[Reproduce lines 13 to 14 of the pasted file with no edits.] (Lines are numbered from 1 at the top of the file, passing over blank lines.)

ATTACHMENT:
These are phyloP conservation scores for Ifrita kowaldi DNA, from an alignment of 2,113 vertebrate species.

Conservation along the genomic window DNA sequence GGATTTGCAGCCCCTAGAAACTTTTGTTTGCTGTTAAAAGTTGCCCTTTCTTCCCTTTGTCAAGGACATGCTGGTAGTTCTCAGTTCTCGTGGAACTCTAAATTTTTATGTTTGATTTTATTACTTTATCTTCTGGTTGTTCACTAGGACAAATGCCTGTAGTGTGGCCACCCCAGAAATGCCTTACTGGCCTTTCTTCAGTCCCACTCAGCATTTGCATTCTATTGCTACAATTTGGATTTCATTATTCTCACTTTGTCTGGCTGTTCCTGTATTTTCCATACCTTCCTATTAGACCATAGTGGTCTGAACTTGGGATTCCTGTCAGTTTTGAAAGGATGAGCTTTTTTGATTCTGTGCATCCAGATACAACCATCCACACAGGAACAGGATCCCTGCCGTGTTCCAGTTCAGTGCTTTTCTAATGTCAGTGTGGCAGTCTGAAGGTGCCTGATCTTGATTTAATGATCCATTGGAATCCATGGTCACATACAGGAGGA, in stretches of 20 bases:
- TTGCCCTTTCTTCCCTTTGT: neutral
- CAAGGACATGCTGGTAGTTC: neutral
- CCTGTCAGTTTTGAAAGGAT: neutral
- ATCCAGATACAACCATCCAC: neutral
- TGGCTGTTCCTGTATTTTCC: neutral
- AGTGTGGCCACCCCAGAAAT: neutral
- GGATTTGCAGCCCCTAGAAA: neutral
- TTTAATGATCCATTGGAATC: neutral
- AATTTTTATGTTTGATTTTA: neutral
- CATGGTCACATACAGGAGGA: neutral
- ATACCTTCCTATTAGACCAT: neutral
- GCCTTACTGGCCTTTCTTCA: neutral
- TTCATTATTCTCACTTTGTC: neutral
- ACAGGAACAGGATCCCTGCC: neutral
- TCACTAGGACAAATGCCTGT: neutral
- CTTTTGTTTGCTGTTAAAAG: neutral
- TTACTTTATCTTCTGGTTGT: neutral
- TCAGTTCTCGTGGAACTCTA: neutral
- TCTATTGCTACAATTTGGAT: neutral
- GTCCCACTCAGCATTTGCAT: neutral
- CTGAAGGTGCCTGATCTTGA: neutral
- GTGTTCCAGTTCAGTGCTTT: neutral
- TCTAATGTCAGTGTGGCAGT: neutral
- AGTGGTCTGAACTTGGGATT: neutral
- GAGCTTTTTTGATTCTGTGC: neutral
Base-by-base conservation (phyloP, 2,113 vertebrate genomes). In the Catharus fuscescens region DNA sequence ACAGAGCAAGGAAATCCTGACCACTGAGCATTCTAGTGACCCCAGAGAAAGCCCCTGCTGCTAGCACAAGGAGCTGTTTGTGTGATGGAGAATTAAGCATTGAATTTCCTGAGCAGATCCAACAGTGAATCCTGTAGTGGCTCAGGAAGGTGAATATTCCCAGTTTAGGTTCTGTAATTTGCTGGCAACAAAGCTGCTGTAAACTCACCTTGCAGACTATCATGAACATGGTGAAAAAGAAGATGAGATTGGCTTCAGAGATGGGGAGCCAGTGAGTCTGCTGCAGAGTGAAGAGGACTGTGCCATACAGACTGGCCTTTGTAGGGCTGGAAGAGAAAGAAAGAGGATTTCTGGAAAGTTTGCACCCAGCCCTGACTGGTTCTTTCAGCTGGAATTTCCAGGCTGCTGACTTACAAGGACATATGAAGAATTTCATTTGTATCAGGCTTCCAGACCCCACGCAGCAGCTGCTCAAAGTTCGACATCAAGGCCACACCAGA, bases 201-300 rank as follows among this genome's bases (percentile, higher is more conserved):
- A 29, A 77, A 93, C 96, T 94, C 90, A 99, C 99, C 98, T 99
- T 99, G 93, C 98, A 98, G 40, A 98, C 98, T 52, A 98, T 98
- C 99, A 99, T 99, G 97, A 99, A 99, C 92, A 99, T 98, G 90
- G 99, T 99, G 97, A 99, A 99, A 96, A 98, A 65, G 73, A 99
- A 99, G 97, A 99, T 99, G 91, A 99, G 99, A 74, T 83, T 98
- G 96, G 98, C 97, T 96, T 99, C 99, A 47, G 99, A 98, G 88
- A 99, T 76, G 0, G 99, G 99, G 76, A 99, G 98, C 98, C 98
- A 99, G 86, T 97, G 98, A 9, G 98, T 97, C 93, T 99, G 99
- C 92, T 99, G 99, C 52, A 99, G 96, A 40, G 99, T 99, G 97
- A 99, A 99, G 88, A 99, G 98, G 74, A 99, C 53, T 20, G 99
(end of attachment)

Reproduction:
- ATACCTTCCTATTAGACCAT: neutral
- GCCTTACTGGCCTTTCTTCA: neutral